You shouldn’t take your system security lightly. Intruders lurk behind every corner, hoping to catch you off-guard and steal your data.

Various endpoint devices can help you set up a bulletproof network. They detect suspicious traffic according to specific criteria. Once they alert you to unusual behavior, you can react on time and keep your organization unharmed.

How to stay safe online:

  • Practice Strong Password Hygiene: Use a unique and complex password for each account. A password manager can help generate and store them. In addition, enable two-factor authentication (2FA) whenever available.
  • Invest in Your Safety: Buying the best antivirus for Windows 11 is key for your online security. A high-quality antivirus like Norton, McAfee, or Bitdefender will safeguard your PC from various online threats, including malware, ransomware, and spyware.
  • Be Wary of Phishing Attempts: Be cautious when receiving suspicious communications that ask for personal information. Legitimate businesses will never ask for sensitive details via email or text. Before clicking on any links, ensure the sender's authenticity.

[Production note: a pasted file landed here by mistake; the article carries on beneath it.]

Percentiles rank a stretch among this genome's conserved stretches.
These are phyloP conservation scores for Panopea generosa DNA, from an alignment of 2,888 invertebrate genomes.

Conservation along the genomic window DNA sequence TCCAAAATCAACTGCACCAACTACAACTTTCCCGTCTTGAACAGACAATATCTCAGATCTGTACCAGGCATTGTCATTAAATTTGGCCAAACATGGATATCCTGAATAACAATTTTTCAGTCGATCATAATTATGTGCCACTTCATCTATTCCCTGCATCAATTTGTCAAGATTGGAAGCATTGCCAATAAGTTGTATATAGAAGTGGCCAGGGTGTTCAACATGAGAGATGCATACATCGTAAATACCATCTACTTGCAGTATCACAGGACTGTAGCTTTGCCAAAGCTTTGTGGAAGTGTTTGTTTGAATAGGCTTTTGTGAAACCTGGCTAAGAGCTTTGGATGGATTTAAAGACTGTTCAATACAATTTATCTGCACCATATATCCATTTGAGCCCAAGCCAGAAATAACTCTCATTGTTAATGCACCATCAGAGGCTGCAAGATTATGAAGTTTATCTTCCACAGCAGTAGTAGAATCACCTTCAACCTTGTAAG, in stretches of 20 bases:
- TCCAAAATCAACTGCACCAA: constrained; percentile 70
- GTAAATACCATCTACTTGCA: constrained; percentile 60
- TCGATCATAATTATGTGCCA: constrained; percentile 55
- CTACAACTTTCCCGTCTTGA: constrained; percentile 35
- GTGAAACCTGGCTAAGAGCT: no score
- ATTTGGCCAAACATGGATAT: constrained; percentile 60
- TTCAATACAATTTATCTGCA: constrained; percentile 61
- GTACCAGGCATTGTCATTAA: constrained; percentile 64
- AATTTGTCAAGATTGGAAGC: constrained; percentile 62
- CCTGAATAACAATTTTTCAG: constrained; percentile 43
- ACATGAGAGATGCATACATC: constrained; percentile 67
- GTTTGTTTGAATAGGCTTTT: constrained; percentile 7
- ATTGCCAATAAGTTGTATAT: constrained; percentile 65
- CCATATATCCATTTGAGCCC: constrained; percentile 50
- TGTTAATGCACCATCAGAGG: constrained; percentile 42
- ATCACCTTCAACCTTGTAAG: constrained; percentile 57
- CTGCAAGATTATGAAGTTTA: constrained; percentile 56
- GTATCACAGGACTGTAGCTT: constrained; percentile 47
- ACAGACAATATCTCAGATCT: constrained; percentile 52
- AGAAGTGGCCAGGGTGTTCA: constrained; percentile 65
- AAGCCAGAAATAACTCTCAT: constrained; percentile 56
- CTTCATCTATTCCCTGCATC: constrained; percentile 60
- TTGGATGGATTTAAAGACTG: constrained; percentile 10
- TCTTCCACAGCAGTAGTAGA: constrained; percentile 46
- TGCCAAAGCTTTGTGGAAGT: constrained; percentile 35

• Stay Informed. We cover a wide range of cybersecurity topics on our blog. And there are several credible sources offering threat reports and recommendations, such as NIST, CISA, FBI, ENISA, Symantec, Verizon, Cisco, Crowdstrike, and many more.

Happy surfing!

Frequently Asked Questions

Below are the most frequently asked questions.

How do organizations manage endpoints?

Many companies opt for software as a service (SaaS) platforms to host endpoints. They’re managed by third parties and allow owners to reduce costs while receiving regular updates.